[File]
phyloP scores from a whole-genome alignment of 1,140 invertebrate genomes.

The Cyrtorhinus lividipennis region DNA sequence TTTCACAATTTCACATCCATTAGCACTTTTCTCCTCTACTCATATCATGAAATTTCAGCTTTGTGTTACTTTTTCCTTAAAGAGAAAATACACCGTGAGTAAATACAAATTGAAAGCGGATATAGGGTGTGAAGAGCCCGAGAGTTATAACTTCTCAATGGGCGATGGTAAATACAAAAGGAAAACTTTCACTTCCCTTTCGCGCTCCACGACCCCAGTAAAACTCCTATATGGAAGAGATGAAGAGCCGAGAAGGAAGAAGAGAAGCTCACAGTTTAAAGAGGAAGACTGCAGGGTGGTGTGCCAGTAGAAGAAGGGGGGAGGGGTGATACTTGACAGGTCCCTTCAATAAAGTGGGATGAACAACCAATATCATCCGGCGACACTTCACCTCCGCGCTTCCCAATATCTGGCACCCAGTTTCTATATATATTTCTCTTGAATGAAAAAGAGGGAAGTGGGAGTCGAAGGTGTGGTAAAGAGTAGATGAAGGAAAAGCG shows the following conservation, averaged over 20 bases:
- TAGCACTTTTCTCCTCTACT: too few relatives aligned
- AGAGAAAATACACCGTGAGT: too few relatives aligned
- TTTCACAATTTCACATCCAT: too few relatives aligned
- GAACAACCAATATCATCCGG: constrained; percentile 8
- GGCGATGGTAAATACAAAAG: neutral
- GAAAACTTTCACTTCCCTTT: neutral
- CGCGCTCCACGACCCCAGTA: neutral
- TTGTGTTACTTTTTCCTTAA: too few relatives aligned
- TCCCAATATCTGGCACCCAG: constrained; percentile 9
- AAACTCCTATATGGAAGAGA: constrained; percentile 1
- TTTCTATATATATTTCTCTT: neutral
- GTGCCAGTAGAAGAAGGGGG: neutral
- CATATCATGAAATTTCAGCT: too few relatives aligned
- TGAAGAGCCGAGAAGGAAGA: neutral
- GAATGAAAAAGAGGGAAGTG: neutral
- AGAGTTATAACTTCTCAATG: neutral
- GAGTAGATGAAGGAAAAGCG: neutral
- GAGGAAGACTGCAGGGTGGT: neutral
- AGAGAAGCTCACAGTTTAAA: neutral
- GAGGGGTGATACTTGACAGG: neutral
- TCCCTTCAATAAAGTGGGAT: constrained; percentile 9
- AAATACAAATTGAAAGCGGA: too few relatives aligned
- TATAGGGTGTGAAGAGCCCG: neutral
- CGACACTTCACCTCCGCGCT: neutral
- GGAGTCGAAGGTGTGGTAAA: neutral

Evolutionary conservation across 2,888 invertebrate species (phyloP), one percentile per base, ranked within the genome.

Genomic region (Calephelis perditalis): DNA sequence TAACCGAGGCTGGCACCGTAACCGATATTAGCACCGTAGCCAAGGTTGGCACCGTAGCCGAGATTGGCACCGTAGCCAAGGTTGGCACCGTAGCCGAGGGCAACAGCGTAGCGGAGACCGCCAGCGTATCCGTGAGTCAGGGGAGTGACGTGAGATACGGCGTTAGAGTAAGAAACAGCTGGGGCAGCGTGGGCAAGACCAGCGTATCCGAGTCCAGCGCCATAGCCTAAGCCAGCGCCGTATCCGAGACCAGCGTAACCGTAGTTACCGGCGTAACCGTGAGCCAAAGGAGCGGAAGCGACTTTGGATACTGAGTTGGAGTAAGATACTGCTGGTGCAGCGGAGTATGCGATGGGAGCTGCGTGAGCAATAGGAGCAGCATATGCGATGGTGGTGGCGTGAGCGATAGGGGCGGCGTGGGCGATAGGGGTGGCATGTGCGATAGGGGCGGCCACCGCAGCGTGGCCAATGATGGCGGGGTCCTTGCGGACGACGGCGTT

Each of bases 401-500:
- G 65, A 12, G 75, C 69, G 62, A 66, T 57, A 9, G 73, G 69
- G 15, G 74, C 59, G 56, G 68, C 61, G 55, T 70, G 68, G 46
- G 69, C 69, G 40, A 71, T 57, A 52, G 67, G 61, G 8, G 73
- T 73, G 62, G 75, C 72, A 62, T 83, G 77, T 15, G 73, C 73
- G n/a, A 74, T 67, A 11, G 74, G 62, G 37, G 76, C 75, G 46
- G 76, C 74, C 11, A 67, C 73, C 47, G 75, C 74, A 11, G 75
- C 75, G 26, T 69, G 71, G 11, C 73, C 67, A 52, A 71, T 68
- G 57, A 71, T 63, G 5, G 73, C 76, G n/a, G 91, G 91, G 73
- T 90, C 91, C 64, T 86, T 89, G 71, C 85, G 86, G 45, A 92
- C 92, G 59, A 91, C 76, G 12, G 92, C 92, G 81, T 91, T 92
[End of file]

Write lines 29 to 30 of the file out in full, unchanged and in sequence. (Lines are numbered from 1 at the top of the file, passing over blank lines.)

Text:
Genomic region (Calephelis perditalis): DNA sequence TAACCGAGGCTGGCACCGTAACCGATATTAGCACCGTAGCCAAGGTTGGCACCGTAGCCGAGATTGGCACCGTAGCCAAGGTTGGCACCGTAGCCGAGGGCAACAGCGTAGCGGAGACCGCCAGCGTATCCGTGAGTCAGGGGAGTGACGTGAGATACGGCGTTAGAGTAAGAAACAGCTGGGGCAGCGTGGGCAAGACCAGCGTATCCGAGTCCAGCGCCATAGCCTAAGCCAGCGCCGTATCCGAGACCAGCGTAACCGTAGTTACCGGCGTAACCGTGAGCCAAAGGAGCGGAAGCGACTTTGGATACTGAGTTGGAGTAAGATACTGCTGGTGCAGCGGAGTATGCGATGGGAGCTGCGTGAGCAATAGGAGCAGCATATGCGATGGTGGTGGCGTGAGCGATAGGGGCGGCGTGGGCGATAGGGGTGGCATGTGCGATAGGGGCGGCCACCGCAGCGTGGCCAATGATGGCGGGGTCCTTGCGGACGACGGCGTT

Each of bases 401-500: